Portugal in 2024 Risks and Opportunities – Why António Costa was a knee-jerk reformer

 In ICPT, News

Journalist and TV commentator Sebastião Bugalho says that Portugal’s future governments need to change tack and make serious reforms at a lunch organised by the International Club of Portugal. But when 40% of the population is on the breadline, that’s easier said than done.

The Portuguese journalist and TV commentator Sebastião Bugalho, who has enjoyed a meteoric rise on the local media scene at the tender age of 28, although a conservative, is not one of those people who discredits the successes of a government in power whose political persuasions he might not wholly subscribe to. However, he does give them a grilling when only half the job is done.

The journalist, who I have no doubt has future political ambitions, admits that Portugal today is a “country that has more equitability in public transport, more employment, a better qualified youth, better access to school books, a lower public debt and annual deficit which is “all good and all true” in defence of the government’s eight-year record

And that is indeed “good” because the essence of a good journalist is professional impartiality; to criticise when necessary, but also give credit when credit is due, for how else can the media — the fourth estate — hold our elected representatives and public servants accountable; heaven knows we certainly need it with the weak band of politicians and dysfunctional judiciary at all levels this country is saddled with.

And as a foreign citizen, who has adopted Portuguese nationality, I say this in all respect. Indeed, my own nation of birth, the United Kingdom, has seemed hell bent on copy-pasting all of the worst features of Portuguese political life over the past decade and transposing it on steroids onto its own in recent years: corruption, unaccountability, political scandals, cronyism, inefficiency and a collapsed social pact reflected in a series of teachers and health care professionals strikes.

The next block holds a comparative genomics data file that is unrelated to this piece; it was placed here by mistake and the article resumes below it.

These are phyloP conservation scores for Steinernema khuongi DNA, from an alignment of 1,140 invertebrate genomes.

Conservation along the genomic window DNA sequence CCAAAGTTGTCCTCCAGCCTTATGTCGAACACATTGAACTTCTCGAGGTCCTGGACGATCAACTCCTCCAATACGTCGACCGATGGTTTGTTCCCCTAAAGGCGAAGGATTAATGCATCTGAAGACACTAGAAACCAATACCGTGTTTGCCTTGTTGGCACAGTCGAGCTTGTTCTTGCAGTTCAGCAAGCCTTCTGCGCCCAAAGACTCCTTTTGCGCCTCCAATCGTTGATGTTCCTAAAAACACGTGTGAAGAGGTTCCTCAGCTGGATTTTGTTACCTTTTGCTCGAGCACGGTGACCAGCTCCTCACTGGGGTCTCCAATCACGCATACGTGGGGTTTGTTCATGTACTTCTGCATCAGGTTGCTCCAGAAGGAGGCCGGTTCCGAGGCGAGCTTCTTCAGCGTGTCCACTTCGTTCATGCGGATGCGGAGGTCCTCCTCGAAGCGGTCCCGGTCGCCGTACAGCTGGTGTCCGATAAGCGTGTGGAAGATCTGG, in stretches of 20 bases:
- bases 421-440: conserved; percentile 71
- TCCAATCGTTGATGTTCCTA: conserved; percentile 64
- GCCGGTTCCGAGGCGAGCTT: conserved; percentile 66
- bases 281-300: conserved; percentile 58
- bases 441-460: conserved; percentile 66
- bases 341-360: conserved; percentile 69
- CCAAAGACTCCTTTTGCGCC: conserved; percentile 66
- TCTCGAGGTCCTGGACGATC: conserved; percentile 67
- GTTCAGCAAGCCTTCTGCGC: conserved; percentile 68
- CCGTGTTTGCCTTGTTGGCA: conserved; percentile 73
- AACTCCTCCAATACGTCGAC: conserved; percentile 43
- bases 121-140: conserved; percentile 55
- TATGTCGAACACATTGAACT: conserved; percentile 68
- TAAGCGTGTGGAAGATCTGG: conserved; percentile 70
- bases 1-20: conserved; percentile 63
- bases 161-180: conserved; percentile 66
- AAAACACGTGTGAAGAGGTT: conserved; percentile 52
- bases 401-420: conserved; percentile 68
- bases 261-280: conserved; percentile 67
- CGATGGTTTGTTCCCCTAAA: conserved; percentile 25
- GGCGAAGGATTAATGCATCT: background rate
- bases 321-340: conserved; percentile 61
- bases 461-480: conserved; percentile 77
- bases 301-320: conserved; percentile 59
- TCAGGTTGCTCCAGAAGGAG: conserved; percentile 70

But there was also a greater contrast between the expectations of Portuguese citizens and what they receive from the State said the journalist who has worked for newspaper ‘I’ and ‘Sol’, and is a columnist for Observador and Diário de Notícias.

“There is an increasing disproportionality today in both public services and tax and the contributions to Social Security and the pensions people expect to receive, as well as the investments that are made — both material and temporal — in academic education, and the wages received compared to the upfront investments made by the State” pointed out the journalist who has worked for TV stations TVI and CNN Portugal, and currently writes for Expresso and is a commentator for SIC TV.

Sebastião Bugalho expressed the view that today it no longer pays having a Masters degree or PhD in terms of the (financial) expectations that the person had when they signed up for the course, and this was increasingly clear for both the left and right wings of the political spectrum.

An NHS in crisis

And a reporter who used to write articles about former guest speakers at the International Club of Portugal and referred to journalism as the “most attractive profession in the world” (It is, but I know many who would not elect to choose it again today as a career path had they known when they were younger at just how undervalued in terms of payment and in the eyes of society that the trade has become) added that one of the most glaring causes of this disproportionality between expectations and reality was in the Portuguese NHS (SNS).

“We are a European democracy in the 21st century were a pregnant woman on entering a hospital doesn’t know where she will have the baby, if she’ll be able to have the baby or not, and a what time the delivery will take place in the hospital and in decent conditions.”

Instead, Portuguese tax payers were paying increasingly more for the NHS for it to serve increasingly less people. (I think given that Portugal can’t afford an NHS in its current form, that is an unspoken part of any government’s plan — to push those who can afford it to go private, while running the existing services down and making a hostile and badly paid environment for doctors and nurses to work in, which indeed is why they are fleeing to the private sector or working abroad)